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oil vs. grease on a spring hammer

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I've just got my hands on an old mechanical hammer.

All the main bearings are fitted with grease nipples.

On a different, and very very old hammer, all the main bearings were fitted with wick oilers/cups.

Grease always seemed to me a nice thing to catch and trap dust, grit, soot and other nasties.

Is there consensus on whether oil or grease is better on particular bearings? Or all?

The late, great G. Sarver says, somewhere on these forums, 30wt oil for everything, and he was a man who new what he was about.

Your thoughts, hints, tips…?

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There is a triple zero "000" grade of grease that is like a thick oil that you can use in a grease gun.  It's used for dusty and gritty environments.  Just as you mentioned a heavy grease will catch all of the dust and grit and it is stuck there forever.    It is used mostly in commercial applications so it is hard to get in smaller quantities.

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 Vactra 2 way oil is designed for heavy pressure and slow speeds  [lathe and milling machine beds for example ]  Works great for most open flow through type bearings commonly found on mechanical power hammers .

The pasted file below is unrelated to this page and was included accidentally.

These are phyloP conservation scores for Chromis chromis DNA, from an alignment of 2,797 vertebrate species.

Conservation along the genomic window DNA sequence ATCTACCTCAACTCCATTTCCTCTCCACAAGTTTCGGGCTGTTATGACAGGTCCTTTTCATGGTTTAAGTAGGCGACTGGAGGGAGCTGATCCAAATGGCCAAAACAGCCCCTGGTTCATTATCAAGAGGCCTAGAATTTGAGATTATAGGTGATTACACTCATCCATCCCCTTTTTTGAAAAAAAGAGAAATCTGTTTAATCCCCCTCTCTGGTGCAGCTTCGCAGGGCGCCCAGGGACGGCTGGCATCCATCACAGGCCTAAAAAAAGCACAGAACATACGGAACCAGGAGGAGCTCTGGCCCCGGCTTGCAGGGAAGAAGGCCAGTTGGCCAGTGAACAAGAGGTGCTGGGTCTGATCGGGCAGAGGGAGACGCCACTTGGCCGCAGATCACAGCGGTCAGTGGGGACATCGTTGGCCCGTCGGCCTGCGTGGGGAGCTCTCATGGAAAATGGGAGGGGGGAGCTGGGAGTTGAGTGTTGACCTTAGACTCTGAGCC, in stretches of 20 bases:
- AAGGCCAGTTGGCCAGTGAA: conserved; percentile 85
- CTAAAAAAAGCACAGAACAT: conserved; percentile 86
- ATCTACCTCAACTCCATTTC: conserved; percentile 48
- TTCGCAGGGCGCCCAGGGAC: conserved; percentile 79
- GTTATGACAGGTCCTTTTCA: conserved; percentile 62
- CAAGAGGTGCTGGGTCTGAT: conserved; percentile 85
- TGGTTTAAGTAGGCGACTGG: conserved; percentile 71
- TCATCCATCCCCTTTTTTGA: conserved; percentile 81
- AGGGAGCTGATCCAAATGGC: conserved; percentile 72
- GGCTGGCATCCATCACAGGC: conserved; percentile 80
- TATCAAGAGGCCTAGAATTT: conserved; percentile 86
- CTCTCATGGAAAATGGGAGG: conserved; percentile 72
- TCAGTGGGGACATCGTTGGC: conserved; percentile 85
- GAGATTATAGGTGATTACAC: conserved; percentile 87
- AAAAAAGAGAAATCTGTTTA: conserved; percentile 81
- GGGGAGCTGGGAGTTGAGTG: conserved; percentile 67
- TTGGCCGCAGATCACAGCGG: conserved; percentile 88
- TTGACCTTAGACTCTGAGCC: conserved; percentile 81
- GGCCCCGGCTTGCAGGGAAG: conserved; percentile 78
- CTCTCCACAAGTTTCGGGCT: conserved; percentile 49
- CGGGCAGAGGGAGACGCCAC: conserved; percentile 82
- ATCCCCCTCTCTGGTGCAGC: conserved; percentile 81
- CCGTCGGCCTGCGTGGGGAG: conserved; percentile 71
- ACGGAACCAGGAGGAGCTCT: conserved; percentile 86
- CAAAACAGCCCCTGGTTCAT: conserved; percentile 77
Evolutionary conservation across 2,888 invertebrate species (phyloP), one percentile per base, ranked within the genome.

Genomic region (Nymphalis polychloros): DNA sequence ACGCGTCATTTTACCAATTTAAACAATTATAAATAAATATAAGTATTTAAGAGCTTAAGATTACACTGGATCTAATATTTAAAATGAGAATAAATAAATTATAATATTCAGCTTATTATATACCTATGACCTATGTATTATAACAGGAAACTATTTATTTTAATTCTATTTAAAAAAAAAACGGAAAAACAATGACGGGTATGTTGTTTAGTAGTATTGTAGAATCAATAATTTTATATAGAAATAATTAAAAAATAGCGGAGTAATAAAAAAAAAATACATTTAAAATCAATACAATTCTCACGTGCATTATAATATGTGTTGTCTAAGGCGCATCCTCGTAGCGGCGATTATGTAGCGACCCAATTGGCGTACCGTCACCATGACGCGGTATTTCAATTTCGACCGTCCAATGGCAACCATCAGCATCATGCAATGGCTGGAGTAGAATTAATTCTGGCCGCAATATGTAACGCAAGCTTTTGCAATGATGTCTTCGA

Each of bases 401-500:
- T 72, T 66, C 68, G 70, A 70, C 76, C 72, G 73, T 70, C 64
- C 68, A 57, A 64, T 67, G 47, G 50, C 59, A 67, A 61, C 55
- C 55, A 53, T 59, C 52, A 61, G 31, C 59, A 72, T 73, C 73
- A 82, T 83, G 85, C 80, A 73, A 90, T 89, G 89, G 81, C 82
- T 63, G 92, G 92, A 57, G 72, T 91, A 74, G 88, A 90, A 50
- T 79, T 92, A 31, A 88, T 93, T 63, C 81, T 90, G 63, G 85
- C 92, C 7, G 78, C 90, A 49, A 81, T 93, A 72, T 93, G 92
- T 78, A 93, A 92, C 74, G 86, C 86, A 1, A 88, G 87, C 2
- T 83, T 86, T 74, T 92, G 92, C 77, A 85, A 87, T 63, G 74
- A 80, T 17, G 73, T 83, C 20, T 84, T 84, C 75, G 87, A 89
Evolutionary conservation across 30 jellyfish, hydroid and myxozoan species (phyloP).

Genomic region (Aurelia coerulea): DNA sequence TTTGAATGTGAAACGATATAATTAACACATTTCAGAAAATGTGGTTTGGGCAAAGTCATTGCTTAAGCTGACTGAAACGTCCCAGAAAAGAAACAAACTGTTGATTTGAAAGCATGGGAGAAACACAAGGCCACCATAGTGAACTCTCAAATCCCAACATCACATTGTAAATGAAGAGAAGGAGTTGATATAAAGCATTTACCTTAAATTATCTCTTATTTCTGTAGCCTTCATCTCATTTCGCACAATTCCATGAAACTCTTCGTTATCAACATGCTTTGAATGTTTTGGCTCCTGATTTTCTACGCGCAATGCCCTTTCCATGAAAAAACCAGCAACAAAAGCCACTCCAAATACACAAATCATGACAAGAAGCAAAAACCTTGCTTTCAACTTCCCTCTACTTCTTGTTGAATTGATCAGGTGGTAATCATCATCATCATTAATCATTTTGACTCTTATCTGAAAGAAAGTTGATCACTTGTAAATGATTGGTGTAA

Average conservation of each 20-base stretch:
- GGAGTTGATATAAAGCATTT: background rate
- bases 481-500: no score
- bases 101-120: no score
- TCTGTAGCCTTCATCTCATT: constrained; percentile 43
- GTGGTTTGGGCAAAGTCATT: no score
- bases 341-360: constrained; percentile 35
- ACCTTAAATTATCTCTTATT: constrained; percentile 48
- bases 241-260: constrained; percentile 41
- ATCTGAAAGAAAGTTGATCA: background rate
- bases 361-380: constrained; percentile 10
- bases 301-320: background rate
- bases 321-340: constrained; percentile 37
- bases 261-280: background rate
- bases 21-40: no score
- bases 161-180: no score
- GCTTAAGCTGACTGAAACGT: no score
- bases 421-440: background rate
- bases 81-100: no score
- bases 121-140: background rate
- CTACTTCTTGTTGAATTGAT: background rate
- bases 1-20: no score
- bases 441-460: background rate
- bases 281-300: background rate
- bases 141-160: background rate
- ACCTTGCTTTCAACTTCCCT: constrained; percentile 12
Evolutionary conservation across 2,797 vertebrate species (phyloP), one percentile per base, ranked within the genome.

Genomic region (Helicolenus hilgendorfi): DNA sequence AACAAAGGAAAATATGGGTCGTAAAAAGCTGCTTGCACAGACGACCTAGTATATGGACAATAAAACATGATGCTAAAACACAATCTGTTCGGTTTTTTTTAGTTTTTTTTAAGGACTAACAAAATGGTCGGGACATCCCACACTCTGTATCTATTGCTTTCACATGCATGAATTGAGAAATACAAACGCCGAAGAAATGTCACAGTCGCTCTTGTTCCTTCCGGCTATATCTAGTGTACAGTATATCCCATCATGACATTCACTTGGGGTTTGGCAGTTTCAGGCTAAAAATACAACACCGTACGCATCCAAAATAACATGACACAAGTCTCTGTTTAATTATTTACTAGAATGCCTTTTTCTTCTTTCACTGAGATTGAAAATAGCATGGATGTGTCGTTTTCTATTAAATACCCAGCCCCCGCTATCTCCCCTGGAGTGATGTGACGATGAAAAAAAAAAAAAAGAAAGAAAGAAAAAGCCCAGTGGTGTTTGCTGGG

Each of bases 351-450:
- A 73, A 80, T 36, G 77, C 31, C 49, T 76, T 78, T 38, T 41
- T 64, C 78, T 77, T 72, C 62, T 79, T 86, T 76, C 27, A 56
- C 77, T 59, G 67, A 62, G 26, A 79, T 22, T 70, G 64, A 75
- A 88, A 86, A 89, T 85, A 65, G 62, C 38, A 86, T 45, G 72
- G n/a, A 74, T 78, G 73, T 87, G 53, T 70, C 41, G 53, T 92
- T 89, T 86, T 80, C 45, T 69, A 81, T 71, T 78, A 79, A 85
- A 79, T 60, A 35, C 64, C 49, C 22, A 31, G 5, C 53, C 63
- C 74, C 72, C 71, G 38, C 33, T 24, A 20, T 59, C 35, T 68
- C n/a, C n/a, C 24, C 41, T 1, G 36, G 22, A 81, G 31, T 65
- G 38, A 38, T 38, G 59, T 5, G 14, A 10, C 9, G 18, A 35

It's relatively cheap and is available in gallons or 5 gallon pails from most industrial supply houses.

Not as sticky as bar oil so it doesn't hold the grit and dirt . 

Use lots, to keep things running smoothly and flush out the dirt. Oil is always cheaper than parts or downtime.

If the hammer has grease fittings or grease cups use a light grease  suitable for heavy loads, slow speeds .


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Thanks a lot for the answers!

The hammer is a Massey. It has slide ways similar to a Pattinson or Platt or "new style" Little Giant.

I haven't had a look at the bearings yet but I would happily put money on them being plain bearings.

I am looking at this type of grease for the main shaft bearings and pitman;


And a 30wt gear/transmission oil for the slides. 

Thanks for the input.


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